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  • Writer's pictureLori Dee

To Classify Or Not...


To classify or not to classify, that is the question. Some expert miners will tell you that you must classify your materials. And other experts will tell you that it is unnecessary. I plan to show you both sides. I think the deciding factor is the amount of risk you are willing to accept. That is, how much gold are you willing to lose for the sake of speed and reduced work?


First, let's clarify what we are talking about.


"Classifying" is just a way of sorting your materials before further processing. Many dredges and high bankers use "grizzly bars" which are just metal bars mounted at a steep angle with a gap between them. As the material is shoveled or dumped onto the bars, the smaller material will fall through the bars, while larger rocks just roll off. Often a spray bar is mounted so the rocks are rinsed off before being discarded.


The most popular method of classifying is using screens, sometimes called sieves, of various sizes. In larger operations, a drum made out of a heavy mesh called a trommel, is used. Material is fed into a hopper which feeds into the trommel. As the trommel rotates, smaller material falls through for further processing, while the larger pieces roll out the end to a tailings pile.


For small operations, portable screens are used. Some screen kits are designed to stack on top of a 5-gallon bucket. This allows the classifying and separation of the different sizes. Some screen kits are smaller for processing small amounts at a time.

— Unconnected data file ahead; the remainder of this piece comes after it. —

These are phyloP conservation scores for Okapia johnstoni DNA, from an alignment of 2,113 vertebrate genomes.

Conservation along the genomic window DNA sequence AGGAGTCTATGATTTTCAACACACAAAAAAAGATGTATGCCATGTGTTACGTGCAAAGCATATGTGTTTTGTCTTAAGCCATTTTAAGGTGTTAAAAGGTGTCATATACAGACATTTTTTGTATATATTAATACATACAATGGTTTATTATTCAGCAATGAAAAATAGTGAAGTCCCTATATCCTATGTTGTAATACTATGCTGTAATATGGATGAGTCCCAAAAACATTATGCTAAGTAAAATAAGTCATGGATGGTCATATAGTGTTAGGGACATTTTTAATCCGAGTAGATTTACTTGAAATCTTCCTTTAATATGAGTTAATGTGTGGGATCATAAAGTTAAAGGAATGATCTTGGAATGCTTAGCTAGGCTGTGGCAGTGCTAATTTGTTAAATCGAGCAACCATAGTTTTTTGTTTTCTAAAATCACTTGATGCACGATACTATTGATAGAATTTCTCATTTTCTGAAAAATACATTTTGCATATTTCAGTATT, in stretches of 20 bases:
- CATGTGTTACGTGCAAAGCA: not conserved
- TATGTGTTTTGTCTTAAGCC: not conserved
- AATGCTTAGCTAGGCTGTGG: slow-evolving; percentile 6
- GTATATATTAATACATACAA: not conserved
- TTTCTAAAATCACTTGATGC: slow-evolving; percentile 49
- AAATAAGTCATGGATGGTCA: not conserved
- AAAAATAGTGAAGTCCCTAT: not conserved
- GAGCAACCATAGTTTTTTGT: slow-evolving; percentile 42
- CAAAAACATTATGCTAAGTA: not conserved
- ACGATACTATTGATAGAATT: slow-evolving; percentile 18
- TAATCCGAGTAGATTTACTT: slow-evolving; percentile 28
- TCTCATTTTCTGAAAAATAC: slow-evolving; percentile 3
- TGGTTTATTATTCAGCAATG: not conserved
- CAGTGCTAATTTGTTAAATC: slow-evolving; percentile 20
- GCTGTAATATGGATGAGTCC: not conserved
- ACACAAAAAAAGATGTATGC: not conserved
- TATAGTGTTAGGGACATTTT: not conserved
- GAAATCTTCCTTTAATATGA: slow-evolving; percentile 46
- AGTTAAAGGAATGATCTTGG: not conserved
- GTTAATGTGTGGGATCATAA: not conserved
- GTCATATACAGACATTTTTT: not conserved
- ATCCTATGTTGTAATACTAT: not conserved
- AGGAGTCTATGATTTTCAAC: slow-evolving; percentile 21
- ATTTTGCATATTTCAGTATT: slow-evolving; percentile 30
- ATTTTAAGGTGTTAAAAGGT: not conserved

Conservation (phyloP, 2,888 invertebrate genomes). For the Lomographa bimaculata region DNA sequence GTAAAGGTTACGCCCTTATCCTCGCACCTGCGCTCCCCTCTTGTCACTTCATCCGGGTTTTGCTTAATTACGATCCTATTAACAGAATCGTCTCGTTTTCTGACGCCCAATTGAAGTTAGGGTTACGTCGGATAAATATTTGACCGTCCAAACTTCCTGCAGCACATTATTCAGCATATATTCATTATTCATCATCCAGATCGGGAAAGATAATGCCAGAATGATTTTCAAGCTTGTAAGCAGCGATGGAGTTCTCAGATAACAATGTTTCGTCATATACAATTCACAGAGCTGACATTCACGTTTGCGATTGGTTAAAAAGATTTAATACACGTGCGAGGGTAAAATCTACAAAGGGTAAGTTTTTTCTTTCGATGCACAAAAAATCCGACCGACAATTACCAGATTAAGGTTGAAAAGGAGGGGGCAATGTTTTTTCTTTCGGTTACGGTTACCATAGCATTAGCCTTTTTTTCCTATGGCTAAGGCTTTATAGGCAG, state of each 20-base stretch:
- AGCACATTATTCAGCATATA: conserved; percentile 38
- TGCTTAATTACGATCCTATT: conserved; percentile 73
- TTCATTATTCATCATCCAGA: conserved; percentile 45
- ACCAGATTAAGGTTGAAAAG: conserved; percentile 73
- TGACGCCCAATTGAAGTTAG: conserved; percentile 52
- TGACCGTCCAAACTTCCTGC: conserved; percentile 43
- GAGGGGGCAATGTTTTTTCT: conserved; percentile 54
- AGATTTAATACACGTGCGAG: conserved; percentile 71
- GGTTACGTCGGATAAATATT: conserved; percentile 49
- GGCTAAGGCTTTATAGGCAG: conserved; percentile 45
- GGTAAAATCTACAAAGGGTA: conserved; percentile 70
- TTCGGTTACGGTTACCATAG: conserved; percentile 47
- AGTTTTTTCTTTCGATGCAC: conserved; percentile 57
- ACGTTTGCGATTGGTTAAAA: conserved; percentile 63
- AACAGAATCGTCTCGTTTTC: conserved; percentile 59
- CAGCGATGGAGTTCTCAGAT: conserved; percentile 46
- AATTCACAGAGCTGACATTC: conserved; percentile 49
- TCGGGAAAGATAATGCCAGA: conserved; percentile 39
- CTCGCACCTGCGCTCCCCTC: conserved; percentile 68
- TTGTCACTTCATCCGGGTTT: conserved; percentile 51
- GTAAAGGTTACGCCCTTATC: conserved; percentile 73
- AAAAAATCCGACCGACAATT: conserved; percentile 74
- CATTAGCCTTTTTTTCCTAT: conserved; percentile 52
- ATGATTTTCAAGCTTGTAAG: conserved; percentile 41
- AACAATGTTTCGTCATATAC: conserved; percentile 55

Screens are sized (their mesh size) using a numbering system that is easy to learn. A number 2 Mesh means there are two holes per inch in the screen, or the hole size is 1/2 inch.


2-Mesh = 2 gaps per inch = 1/2" gaps

4-Mesh = 4 gaps per inch = 1/4th" gaps

8-Mesh = 8 gaps per inch = 1/8th" gaps

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100-Mesh = 100 gaps per inch = 1/100th" gaps


If something is said to be 4-mesh size, that means it fell through the 2-mesh (smaller than 1/2") but got caught in the 4-mesh (larger than 1/4"). Sometimes you will hear someone using "plus" or "minus" and a number. A +100 mesh is something that was caught in the 100-mesh. A -100 or 100 minus mesh is something that fell through (smaller than) the 100-mesh screen. Usually, the minus indicates a size you did not screen for. So -100 means it fell through the 100-mesh and I did not have a smaller mesh to catch it. So we know it is smaller than 100-mesh, but we don't know how much smaller. It could be 200- or 250- or 300-mesh, or smaller.


Standard sieve and wire mesh charts will disagree with these size figures because some uses of wire mesh or sieves require more precise measurements. So those charts will account for the size of the mesh wire as well as the size of the gaps in between the wires.


Classifying material can be done wet or dry. I prefer wet so that water rinses off the material into the lower screens and there is no dust. If you are dry panning or have some other need to keep material dry, the screens will work just fine using them dry. You might want to wear a dust mask. Silicosis may sound funny but it is no laughing matter.


When you are classifying if you find three or more "colors" (gold) in your screen, use a larger screen.